Cellphone Locator System Needs No Satellite May 31, 2009Posted by Bahadir Sahin in English, Haber (News).
Tags: Cellphone Locator System, GPS chips, Street View service, Wi-Fi access points
Wanderers with phones and other devices that have GPS chips can figure out where they are using signals from satellites thousands of miles up, but those are easily blocked by walls or trees. The founders of Skyhook Wireless discovered some alternative navigational beacons: the signals coming from the Wi-Fi network in the coffee shop across the street, or the apartment upstairs.
Skyhook uses the chaotic patchwork of the world’s Wi-Fi networks, as well as cell towers, as the basis for a location lookup service that is built into every iPhone, making it easier to pull up a map or find Chinese food nearby.
The start-up was founded in 2003 by Ted Morgan and Michael Shean, who traveled frequently for work and noticed the proliferation of wireless signals each time they cracked open their laptops to check their e-mail.
“We were amazed by the sheer growth of Wi-Fi,” Mr. Morgan said in an interview in April at the company’s offices here. “We knew there had to be a new model for mapping location using those signals.”
Wi-Fi signals travel only a few hundred feet at most, so if you have a map of the Wi-Fi networks in a given area, you can use those signals to pinpoint a phone’s location.
Making that map is the tricky part. When Mr. Morgan and Mr. Shean decided to pursue their idea, they started building a database of Wi-Fi access points, along with cellphone towers, which have much more powerful signals.
At first they tried paying taxi drivers to carry equipment that silently recorded the locations of networks as they roamed the streets, Mr. Morgan said. Then they hired full-time drivers to cover ground systematically, much as Google does for its Street View service. Skyhook says it has scanned areas containing 70 percent of the country’s population.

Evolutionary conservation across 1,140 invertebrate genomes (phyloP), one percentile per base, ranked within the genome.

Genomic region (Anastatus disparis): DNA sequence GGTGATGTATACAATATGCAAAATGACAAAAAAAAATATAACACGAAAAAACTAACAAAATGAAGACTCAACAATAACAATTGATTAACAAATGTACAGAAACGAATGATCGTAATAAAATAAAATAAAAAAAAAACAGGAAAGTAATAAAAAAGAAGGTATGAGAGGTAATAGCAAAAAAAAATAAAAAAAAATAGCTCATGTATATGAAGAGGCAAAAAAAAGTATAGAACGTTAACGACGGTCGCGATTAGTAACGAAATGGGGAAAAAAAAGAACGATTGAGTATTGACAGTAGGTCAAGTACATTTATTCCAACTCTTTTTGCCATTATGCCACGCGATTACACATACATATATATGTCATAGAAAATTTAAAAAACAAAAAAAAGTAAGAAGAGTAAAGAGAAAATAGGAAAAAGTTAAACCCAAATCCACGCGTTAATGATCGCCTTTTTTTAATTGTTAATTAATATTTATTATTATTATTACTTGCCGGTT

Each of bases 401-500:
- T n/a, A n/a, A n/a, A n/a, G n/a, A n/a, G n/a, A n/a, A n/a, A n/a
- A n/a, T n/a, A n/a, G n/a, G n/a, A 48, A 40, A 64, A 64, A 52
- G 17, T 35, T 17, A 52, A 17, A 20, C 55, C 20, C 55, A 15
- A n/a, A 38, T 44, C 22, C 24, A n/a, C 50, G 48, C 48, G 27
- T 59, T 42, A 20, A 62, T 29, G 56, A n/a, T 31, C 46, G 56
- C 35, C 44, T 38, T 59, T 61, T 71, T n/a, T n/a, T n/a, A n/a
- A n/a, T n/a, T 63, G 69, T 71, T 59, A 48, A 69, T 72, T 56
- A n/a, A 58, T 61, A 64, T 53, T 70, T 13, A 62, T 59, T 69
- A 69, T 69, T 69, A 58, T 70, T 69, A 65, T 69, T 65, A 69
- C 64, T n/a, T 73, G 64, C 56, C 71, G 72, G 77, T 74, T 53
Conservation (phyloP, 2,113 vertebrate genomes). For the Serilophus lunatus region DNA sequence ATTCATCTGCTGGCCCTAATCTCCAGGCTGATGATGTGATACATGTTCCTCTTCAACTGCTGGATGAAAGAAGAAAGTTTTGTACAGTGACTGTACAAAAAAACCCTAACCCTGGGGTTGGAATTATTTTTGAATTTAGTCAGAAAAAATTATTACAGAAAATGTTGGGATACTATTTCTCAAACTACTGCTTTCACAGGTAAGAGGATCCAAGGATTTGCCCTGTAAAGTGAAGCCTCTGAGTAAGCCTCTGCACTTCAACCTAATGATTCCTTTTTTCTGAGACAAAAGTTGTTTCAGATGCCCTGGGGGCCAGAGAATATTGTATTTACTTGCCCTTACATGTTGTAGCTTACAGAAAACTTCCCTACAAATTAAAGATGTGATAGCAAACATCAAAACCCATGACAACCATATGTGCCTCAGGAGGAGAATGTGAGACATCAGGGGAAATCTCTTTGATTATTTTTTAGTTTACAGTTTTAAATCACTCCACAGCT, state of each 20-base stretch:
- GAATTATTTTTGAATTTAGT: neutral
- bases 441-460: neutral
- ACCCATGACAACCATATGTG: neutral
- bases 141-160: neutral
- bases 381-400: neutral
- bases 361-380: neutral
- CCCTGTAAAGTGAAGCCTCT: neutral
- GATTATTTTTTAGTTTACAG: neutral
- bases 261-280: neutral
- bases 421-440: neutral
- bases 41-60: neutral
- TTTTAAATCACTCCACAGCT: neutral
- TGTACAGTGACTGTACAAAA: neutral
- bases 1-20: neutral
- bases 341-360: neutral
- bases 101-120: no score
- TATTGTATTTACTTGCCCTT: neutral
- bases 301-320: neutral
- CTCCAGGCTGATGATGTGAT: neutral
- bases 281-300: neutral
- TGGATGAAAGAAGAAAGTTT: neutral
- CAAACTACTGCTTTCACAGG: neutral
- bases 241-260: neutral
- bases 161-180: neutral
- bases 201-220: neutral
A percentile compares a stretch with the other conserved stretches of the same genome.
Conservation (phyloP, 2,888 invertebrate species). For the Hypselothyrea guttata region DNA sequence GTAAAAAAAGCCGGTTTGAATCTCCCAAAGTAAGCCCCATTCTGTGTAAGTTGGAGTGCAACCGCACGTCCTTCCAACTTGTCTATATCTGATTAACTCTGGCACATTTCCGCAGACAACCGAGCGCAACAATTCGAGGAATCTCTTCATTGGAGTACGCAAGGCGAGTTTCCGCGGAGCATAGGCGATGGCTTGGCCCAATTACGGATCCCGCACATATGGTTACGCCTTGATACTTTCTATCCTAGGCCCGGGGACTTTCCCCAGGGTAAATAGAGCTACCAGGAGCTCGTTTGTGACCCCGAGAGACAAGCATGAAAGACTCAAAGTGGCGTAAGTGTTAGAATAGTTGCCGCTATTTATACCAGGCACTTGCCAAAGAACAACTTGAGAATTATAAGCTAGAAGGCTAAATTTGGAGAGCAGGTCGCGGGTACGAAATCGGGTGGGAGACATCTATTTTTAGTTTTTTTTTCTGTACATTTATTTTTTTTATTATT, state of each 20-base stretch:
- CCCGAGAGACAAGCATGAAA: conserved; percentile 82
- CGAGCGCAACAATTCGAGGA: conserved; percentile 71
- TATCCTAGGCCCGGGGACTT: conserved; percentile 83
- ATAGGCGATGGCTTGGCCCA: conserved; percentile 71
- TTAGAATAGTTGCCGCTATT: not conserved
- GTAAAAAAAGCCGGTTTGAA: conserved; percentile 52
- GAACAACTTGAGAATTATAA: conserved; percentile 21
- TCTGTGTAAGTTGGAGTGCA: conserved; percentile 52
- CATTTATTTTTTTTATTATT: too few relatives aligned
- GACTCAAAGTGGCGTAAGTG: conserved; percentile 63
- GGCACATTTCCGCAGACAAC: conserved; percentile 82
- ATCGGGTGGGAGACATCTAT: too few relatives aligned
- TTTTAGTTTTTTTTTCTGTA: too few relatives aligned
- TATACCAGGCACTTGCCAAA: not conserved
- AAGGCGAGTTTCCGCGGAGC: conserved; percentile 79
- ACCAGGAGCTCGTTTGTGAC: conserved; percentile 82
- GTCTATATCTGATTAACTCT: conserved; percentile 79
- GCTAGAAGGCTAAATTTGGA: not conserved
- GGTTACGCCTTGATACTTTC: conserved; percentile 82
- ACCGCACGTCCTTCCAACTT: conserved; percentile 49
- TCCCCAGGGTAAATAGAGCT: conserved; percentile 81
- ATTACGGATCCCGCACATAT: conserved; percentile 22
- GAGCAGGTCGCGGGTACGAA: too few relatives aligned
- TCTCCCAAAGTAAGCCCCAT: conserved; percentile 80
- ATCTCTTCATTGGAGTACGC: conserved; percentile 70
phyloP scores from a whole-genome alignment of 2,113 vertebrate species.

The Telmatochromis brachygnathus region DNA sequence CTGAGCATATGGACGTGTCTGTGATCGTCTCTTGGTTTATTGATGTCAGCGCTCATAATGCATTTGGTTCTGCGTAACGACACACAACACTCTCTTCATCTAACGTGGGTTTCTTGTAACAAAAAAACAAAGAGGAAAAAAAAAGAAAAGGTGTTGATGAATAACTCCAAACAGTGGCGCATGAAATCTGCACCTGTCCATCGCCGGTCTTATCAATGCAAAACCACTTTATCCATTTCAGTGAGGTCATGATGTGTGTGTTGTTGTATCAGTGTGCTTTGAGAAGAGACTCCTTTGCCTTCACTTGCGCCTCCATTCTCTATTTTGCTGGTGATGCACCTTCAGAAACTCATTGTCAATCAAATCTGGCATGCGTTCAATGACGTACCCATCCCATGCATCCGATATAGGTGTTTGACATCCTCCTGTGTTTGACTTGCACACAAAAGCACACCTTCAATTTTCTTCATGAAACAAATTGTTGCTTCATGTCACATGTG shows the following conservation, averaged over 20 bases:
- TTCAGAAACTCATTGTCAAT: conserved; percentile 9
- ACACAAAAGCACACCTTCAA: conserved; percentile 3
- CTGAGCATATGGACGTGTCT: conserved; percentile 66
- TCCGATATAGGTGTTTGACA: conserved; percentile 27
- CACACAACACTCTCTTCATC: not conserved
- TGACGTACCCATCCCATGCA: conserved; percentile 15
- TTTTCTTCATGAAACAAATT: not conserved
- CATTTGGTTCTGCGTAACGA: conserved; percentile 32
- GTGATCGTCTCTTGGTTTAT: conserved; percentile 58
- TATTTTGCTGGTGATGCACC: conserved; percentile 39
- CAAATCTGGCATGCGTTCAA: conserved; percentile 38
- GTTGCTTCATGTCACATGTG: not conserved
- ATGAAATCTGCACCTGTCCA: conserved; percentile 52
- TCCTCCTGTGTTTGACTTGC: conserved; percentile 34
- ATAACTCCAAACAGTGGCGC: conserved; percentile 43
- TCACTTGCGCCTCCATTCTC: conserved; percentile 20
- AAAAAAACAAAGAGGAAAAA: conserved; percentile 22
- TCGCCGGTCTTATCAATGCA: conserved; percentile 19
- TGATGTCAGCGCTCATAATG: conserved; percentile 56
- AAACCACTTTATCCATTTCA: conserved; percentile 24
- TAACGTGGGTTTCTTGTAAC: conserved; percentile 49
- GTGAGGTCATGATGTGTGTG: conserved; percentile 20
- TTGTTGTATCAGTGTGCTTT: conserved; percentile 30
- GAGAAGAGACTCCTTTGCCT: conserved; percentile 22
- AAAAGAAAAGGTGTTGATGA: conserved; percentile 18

“It doesn’t seem realistic to drive up and down every street in the U.S.,” Mr. Morgan said. “But you can.”
Skyhook now employs a fleet of 500 drivers to feed a database that spans North America, Asia and Europe. The landscape of signals changes constantly as people and businesses set up and take down wireless networks, so the scanning process never ends.
Each Skyhook car contains a laptop outfitted with antennas and equipment that sends out short blasts of radio waves, called probe requests, to detect nearby cell towers and Wi-Fi networks. The system calculates the source of the signals based on their strength and the location of the car. That information is logged in the Skyhook database, which includes more than 100 million wireless networks and 700,000 cellular towers.
Skyhook’s big break came in August 2007 when Steven P. Jobs, Apple’s chief executive, requested a meeting with the company. Mr. Morgan said he initially deleted Mr. Jobs’s voice mail message, dismissing it as a prank, but soon realized his mistake.
Since then, Apple has sold 37 million iPhones and iPod Touches worldwide, all with Skyhook’s software on them. Mr. Morgan declined to detail specifics of Skyhook’s financial agreement with Apple, other than to say that his company collects a commission for each device sold.
When an iPhone owner starts up an application that involves location — like the restaurant finder Urbanspoon or the forecast service WeatherBug — the phone calculates whether it is likely to get the best and fastest information from its own GPS chip or from Skyhook’s system. Skyhook says it can provide a fix on location in seconds, versus up to a minute for GPS, although Skyhook is less useful in areas with few Wi-Fi networks.